President TrumpDonald TrumpOhio Republican who voted to impeach Trump says he won't seek reelection Youngkin breaks with Trump on whether Democrats will cheat in the Virginia governor's race Trump endorses challenger in Michigan AG race MORE spent a substantial part of his remarks at a campaign rally in Ohio on Thursday making the case for a U.S. strike against a top Iranian general in Iraq, describing it as part of an effort by his administration to achieve “peace through strength.”
At his rally in Toledo, Ohio, Trump described Iranian Gen. Qassem Soleimani as a “sadistic mass murderer” who was to blame for recent Iran-backed protests on the U.S. embassy in Baghdad. He also said that the deceased general was actively planning attacks on American facilities.
“Last week, the United States once again took the bold and decisive action to save American lives and deliver American justice," Trump said,
“Soleimani was actively planning new attacks and he was looking very seriously at our embassies and not just the embassy in Baghdad. We stopped him and we stopped him quickly and we stopped him cold."
The president also indicated he was ready to take military action against Iran after it retaliated for Soleimani’s death with missile attacks on Iraqi bases holding U.S. troops late Tuesday, saying he held off only when learning there were no American casualties.
“We were ready to go,” Trump told the crowd. “We didn’t do anything. We were ready — not that I wanted to — but we were ready.”
Trump ripped Democrats over their criticism of last Thursday’s strike, after lawmakers alleged the action was taken without proper notification or approval from Congress; the president’s remarks came roughly an hour after the Democrat-controlled House voted nearly along party lines to approve a resolution aimed at limiting his ability to take military action against Iran.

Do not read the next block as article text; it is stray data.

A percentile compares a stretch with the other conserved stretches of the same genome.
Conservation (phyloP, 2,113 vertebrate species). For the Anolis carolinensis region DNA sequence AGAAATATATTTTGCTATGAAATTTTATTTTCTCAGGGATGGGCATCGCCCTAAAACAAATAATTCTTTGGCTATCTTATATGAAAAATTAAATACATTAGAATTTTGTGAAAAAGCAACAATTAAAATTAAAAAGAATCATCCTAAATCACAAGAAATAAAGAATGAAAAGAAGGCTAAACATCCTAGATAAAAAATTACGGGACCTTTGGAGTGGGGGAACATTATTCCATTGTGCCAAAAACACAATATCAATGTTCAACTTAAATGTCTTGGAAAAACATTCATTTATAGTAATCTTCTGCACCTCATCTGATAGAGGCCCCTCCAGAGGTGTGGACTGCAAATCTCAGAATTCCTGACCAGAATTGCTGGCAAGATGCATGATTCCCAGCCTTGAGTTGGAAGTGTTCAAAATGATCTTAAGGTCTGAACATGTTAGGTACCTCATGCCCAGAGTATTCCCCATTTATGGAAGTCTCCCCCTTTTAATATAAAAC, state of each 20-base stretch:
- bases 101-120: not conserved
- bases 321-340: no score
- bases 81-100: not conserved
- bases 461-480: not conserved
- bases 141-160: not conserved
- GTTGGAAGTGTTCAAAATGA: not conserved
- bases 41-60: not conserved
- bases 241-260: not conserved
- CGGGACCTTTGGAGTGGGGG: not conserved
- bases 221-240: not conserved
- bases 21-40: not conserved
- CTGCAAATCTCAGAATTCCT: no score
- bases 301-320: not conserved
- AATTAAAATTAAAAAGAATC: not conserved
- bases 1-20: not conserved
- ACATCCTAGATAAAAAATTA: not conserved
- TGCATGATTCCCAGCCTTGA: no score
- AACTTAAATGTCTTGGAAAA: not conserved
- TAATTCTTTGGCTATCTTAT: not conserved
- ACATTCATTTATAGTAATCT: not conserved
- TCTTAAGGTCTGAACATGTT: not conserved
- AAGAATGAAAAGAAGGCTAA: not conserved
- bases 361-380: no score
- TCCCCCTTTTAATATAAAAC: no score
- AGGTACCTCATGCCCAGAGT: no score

Trump also sought to pin the blame for Iran’s hostile behavior on the previous administration, lambasting the Obama-era Iran nuclear accord in familiar terms and repeating a misleading claim about Obama giving $150 billion to Iran as part of the agreement.
“By subsidizing Iran’s malign conduct the last administration was leading the world down the path of war. We are restoring our world to the path of peace,” Trump told the crowd. “Peace through strength.”
Trump’s remarks dovetailed with the message of his 2016 presidential campaign, during which he pledged to withdraw America from prolonged foreign entanglements to focus on domestic issues while building up U.S. military might.
The president’s appearance in Ohio comes at a busy point for Trump and his administration, amid tensions with Iran in the Middle East and a looming Senate impeachment trial.
The strike against Soleimani, the commander of Iran’s Quds Force, a designated terrorist organization, prompted concerns that Washington and Tehran were on the brink of war, though both sides stepped back from escalating military conflict in recent days as Trump declared Iran to be “standing down.”
Trump briefly mentioned impeachment during Thursday’s roughly 90-minute address, decrying it as a “hoax." He chose instead to focus on the strike on Soleimani and his efforts to broker new trade agreements and boost job creation in the United States.